The OECD estimated that trade-related counterfeiting accounted for $461 billion of world trade

However, as noted in the USTR report, more complaints were received about Taobao than any other company, suggesting that their counterfeit problem is more serious than their competitors’. The number of sales on the site are astounding; in 2016 Taobao’s gross merchandise volume (GMV) – a measure of the value of goods sold through a marketplace – stood at $547 billion, compared to just $147 billion dollars for Amazon. Thus, the number of fakes found on Taobao and the subsequent damage done to businesses across the world is likely to greatly exceed that of any other platform.

Boxing gloves

The gloves are off: e-commerce platforms including Taobao are fighting back against counterfeiters

Fighting Back

Large platforms such as Alibaba employ a number of enforcement measures, both reactive and proactive. Reactive measures include takedown systems that allow rights holders and consumers to flag suspected counterfeit goods, which may result in the removal of listings as well as the blocking of the seller. Proactive measures, including the use of advanced text, price and image filters, are employed to obtain removals before counterfeiters are able to make a sale.

In addition to these measures, e-commerce companies have also taken actions offline to track and prosecute the counterfeiters. Both Alibaba and Amazon have pursued legal action against some of the worst offenders, while Alibaba has provided information to authorities that has resulted in arrests and closure of illicit manufacturing facilities. Jack Ma, the founder of Alibaba, has lobbied the government, writing an open letter to the National People’s Congress demanding tougher action against counterfeiters.

Moving Forward

Since 2014 CBBC have provided a platform for rights holders to work more effectively with big platforms like Alibaba, JD.com, WeChat and others. “Collaboration is key.” Says Mick Ryan, Head of Business Environment and IP at CBBC. “Rights holders know their IP and when it’s infringed better than anyone, meanwhile the platforms hold all the data which shows who’s selling what to whom. Where all sides work to help each other, we’ve seen very positive outcomes from that approach.” Collaboration with Chinese law enforcement is also important, but only when very good information is provided will they take cases forward.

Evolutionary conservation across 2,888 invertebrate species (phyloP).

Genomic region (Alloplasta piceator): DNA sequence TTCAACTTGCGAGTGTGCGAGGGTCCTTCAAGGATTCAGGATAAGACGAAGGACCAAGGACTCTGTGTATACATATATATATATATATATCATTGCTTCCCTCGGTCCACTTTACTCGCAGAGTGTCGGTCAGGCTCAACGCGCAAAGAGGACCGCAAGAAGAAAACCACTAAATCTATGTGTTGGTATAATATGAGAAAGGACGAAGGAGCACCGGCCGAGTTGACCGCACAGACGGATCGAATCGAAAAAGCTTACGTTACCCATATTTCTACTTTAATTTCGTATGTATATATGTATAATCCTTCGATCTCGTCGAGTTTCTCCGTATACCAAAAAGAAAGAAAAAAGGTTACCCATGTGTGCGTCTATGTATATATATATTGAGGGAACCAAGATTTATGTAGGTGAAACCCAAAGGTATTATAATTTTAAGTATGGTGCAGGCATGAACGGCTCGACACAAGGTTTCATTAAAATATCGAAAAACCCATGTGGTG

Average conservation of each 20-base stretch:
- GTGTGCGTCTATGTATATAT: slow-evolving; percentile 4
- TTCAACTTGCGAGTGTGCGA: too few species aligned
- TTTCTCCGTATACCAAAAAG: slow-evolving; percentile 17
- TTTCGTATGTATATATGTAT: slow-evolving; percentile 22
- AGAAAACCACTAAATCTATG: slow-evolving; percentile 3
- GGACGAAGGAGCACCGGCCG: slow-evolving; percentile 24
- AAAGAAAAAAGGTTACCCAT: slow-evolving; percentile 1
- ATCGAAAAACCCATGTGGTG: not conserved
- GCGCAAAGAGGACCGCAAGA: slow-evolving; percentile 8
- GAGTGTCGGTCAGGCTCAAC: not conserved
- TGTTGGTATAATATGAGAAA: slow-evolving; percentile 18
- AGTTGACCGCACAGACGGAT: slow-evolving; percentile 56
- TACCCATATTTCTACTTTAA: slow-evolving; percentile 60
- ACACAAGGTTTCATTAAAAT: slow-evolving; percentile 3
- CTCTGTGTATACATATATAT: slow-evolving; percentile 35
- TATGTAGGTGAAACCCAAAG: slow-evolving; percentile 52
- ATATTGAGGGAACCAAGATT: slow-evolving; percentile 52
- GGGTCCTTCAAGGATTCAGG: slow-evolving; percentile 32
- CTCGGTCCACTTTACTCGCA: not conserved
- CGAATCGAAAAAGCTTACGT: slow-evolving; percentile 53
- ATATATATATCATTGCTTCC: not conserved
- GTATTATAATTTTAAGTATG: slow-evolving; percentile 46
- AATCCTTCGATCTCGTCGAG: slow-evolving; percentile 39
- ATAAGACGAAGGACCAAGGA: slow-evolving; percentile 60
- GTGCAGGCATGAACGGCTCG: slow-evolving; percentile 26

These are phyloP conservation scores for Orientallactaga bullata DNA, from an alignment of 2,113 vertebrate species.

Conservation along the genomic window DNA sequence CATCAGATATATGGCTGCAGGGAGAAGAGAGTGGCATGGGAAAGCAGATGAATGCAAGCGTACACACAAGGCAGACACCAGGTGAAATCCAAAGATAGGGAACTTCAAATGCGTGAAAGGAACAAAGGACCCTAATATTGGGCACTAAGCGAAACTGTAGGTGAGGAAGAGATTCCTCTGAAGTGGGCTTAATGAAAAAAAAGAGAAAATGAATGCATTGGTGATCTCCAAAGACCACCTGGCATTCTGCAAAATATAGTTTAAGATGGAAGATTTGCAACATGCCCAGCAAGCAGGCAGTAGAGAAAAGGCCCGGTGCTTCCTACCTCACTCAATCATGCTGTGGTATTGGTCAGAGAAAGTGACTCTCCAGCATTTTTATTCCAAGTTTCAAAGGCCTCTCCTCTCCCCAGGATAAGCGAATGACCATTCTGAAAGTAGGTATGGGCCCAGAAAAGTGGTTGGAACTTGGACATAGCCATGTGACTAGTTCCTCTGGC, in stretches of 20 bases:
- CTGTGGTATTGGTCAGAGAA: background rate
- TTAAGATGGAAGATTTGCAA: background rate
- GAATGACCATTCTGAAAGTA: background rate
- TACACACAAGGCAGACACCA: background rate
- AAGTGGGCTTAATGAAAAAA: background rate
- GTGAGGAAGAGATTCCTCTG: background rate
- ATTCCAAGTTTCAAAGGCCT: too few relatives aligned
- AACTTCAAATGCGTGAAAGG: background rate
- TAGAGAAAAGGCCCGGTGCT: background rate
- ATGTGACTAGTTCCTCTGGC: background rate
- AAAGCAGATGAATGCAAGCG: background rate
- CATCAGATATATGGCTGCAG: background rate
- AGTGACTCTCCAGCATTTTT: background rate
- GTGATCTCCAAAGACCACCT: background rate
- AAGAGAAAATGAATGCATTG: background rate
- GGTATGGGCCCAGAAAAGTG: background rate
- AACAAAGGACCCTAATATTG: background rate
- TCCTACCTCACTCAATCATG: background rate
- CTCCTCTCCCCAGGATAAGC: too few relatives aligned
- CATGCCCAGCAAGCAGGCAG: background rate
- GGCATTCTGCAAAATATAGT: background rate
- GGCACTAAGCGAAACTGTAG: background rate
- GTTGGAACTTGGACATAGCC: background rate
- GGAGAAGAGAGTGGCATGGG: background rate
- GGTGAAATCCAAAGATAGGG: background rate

A further step in the right direction would be to establish industry-wide best practice, setting a benchmark that all legitimate e-commerce companies should aspire to meet. Given that all the major online retailers still receive numerous complaints about the inefficiency and usability of their takedown systems, perfecting these basic measures should be a priority. USTR’s suggestion to establish an independently verifiable metric so as to be able to clearly measure progress should also be a requirement of all online retail platforms.

Ultimately, there needs to be significant changes in the approach e-commerce companies take, moving away from shifting responsibility for chasing counterfeiters onto the rights holders, and instead, stepping up their own enforcement efforts. For many SMEs, the amount of resources required to constantly patrol these platforms is prohibitive, while e-commerce companies continue to profit from the sale of counterfeit goods. In the meantime, UK companies hope to see improved IP outcomes online, both in China and elsewhere, so that they may successfully ride the e-commerce wave.